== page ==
Fires reignited at the Ilen Seafoods factory in Baltimore the day after the initial blaze took place.
FIRES reignited at the Ilen Seafoods factory in Baltimore the day after the initial blaze took place.
From 10am last Wednesday until almost 11pm that night, the entire focus of the six West Cork crews, and the four back-up crews, was on controlling and then quenching the fire at the processing plant.
The core teams – including two crews from Skibbereen, under station officer Des Quinn, the two from Bantry under station officer Ian Vickery, and the two from Schull under station officer Paul O’Brien – worked on a rotation basis for most of the day, but it was not until 8pm that some of them felt able to take a quick meal break in Baltimore where they got a round of applause from diners on the square.
Des Quinn, who was the officer in charge on the day, confirmed that from around 1pm onwards they got county-wide support in the form of one water tanker from Midleton and another from Mallow, as well as a hydraulic platform from Midleton, and an incident command unit from Ballincollig. The assistant chief fire officer, David Hickey, was also in attendance.
Des confirmed that through their combined efforts they had the fire under control by 5pm but had to give another six to seven hours cooling it down. Even then, he said, they had to return to the factory at Rath, just a few miles outside Baltimore, at 2pm the following day because some fires had reignited within the factory. It’s not believed the factory, which is understood to employ around 30 workers, was in production at the time.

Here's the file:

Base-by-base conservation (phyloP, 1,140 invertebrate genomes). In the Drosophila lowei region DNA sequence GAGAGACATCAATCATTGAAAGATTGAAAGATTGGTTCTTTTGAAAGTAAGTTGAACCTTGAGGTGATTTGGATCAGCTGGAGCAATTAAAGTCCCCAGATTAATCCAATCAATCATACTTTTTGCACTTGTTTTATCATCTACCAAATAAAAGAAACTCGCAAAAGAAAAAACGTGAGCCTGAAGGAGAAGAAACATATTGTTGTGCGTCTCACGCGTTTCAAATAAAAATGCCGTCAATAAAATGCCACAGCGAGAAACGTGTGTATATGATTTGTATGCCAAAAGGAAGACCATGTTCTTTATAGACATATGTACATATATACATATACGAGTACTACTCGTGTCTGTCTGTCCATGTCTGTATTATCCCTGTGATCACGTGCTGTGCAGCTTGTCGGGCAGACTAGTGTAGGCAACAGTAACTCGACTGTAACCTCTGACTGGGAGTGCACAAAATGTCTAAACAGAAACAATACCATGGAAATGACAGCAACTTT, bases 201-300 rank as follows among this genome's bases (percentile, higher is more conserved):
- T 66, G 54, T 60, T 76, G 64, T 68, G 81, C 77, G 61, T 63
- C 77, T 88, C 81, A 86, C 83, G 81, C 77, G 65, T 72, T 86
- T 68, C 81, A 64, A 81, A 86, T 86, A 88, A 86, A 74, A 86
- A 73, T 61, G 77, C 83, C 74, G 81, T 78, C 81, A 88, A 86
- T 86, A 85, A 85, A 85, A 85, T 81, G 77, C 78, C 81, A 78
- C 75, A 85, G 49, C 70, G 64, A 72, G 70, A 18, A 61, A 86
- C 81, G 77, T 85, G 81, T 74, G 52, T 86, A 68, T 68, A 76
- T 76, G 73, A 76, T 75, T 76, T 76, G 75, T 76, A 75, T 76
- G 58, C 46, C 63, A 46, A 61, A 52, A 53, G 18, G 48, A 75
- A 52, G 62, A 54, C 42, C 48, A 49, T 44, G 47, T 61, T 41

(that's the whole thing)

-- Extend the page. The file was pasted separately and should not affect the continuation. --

Des Quinn – who had only visited the national school in Rath the month before for a fire safety talk and drill – had nothing but praise for the principal, Maura Collins, who with cool efficiency, and the back-up of the gardaí on traffic duty, conducted a swift and safe evacuation of the school.
The evacuation was necessary because thick clouds of dense black smoke were blowing straight in its direction and the principal was concerned about the fumes and smoke inhalation.
On Wednesday night, when the last of the fire tenders had pulled away, people thought it was all over but for the hard-working fire-fighting crews an important part of their work was just beginning: after running sea water through their appliances they had to spend between two and three more hours back at base cleaning their equipment thoroughly to prevent corrosion.
One firefighter explained the need to use salt water, saying: ‘We needed more water than we could get, the fire was so big. The hydraulic platform uses tonnes of water per minute and we had to suck up the salt water and blast it out.’
In fighting this fire, they also had at their disposal a command unit, which has its own tower and a thermal camera that helped them to target and control the fire.